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Creation of modern Seattle began on November 13, 1851, with the arrival of the Denny Party near Alki Point. These two dozen settlers optimistically named their first outpost "New York Alki" (by and by), but most relocated to the eastern shore of Elliott Bay the following spring.

West Seattle's development languished until its annexation in 1907, and the area's illusory remoteness (it actually lies only a few minutes from downtown by bridge or water taxi) encouraged a more leisurely lifestyle in pleasant residential neighborhoods and compact business districts such as The Junction and Admiral District.

Alki Beach has attracted summer crowds since the early 1900s, while further south, ferries have shuttled between Fauntleroy and Vashon Island since 1925. On the east, the Delridge neighborhood first developed as a Duwamish River port and industrial center called Youngstown.

For more detailed West Seattle historical information, visit West Seattle – Thumbnail History at
– Courtesy of

Duwamish Cultural Heritage

While many of us are aware of Puget Sound’s rich Native American culture, West Seattle has a proud heritage of being the “first” community—home to a beloved Duwamish history. From their website: “The people known today as the Duwamish Tribe are the Dkhw’Duw’Absh, ‘The People of the Inside.’ We are the people of Chief Seattle. We are the First People of the City of Seattle, Mercer Island, Renton, Bellevue, Tukwila and much of King County, Washington. We have never left our ancestral homeland. We are bringing the strengths of our Native Nation, our culture, our teachings, and our Native values with us into the 21st Century.”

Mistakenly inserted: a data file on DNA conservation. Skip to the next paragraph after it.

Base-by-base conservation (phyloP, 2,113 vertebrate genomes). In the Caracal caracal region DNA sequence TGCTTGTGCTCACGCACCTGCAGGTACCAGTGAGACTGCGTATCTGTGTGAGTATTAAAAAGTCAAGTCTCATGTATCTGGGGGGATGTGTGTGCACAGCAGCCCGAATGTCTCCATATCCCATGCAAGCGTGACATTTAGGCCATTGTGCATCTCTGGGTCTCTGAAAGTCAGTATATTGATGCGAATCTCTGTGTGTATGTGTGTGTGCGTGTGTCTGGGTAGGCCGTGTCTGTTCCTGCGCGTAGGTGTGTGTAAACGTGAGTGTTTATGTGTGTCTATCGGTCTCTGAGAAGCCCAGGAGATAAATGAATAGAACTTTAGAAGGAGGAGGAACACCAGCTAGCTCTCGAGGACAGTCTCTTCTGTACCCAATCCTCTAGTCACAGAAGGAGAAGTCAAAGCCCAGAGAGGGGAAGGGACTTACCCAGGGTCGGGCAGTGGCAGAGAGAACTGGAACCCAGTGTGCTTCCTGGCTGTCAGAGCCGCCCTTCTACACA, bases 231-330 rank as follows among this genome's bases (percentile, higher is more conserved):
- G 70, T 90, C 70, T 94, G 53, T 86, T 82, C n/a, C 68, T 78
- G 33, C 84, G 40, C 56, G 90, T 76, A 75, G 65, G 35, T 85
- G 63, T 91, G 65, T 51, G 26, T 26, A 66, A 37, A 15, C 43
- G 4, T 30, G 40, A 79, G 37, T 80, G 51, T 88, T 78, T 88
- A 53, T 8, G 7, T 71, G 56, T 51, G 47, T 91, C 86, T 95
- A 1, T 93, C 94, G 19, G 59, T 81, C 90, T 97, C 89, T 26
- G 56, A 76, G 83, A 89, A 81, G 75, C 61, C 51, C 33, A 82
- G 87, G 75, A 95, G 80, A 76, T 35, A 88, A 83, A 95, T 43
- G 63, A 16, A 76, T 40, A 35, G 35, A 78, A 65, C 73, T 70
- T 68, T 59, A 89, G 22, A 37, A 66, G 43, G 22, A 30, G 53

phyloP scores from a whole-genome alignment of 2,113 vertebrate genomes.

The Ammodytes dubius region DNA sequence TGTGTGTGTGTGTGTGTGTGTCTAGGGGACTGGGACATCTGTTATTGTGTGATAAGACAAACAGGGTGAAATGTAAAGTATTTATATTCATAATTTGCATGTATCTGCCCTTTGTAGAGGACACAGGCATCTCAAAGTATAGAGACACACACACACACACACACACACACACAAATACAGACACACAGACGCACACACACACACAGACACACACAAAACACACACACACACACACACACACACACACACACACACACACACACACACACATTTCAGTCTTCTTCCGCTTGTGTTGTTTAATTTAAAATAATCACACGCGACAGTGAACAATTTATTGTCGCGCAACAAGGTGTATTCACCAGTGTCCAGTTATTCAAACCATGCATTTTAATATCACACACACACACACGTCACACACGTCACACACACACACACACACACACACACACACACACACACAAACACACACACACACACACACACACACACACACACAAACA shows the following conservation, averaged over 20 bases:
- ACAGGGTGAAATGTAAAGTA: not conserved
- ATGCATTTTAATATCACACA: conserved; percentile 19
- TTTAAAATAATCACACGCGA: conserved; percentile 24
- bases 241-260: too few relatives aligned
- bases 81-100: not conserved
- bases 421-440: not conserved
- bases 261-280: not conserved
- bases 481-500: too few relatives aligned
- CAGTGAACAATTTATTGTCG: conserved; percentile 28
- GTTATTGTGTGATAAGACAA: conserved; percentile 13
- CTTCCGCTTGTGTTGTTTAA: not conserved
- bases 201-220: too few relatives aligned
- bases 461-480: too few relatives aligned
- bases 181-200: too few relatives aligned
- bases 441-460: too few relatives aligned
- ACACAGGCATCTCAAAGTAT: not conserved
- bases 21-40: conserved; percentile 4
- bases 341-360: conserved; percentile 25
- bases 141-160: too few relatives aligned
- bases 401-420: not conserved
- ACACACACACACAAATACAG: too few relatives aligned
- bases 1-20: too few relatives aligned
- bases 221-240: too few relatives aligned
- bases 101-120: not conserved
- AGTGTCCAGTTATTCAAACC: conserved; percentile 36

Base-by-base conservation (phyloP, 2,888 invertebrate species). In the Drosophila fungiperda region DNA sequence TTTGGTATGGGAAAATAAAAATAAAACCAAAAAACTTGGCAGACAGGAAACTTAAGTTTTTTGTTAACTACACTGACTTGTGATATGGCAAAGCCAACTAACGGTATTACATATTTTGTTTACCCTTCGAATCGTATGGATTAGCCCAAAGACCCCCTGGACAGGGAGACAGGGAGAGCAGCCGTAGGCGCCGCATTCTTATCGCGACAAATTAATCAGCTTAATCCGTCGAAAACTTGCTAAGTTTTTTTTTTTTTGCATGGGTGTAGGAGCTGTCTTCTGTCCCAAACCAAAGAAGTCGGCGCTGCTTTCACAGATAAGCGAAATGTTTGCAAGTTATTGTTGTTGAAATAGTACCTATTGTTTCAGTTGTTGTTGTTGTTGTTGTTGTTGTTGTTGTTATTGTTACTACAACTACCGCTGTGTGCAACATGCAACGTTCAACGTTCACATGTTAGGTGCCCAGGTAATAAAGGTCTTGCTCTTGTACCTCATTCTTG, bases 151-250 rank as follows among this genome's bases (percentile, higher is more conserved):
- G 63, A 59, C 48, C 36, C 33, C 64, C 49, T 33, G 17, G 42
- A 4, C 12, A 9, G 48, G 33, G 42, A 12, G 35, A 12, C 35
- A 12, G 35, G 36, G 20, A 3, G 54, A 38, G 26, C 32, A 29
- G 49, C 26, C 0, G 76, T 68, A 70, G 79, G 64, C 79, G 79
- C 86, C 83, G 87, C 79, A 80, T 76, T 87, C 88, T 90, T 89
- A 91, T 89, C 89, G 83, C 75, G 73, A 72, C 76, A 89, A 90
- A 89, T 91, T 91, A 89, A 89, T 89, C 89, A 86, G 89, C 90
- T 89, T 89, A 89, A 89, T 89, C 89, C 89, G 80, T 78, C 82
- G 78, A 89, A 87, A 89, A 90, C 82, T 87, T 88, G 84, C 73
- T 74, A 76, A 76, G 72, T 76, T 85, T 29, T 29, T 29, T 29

In 1851, when the first European-Americans arrived at Alki Point, the Dkhw’Duw’Absh occupied at least 17 villages, living in over 90 long houses, along Elliott Bay, the Duwamish River, the Cedar River, the Black River (which no longer exists), Lake Washington, Lake Union, and Lake Sammamish.

Today, the Duwamish have established a new Tribal Long House that welcomes visitors from across the United States. Visitors can enjoy seasonal events, art gallery and explore the Duwamish tribal history.

If you have not visited the Long House we encourage you to visit and learn more about our regional history.  Visit to learn more.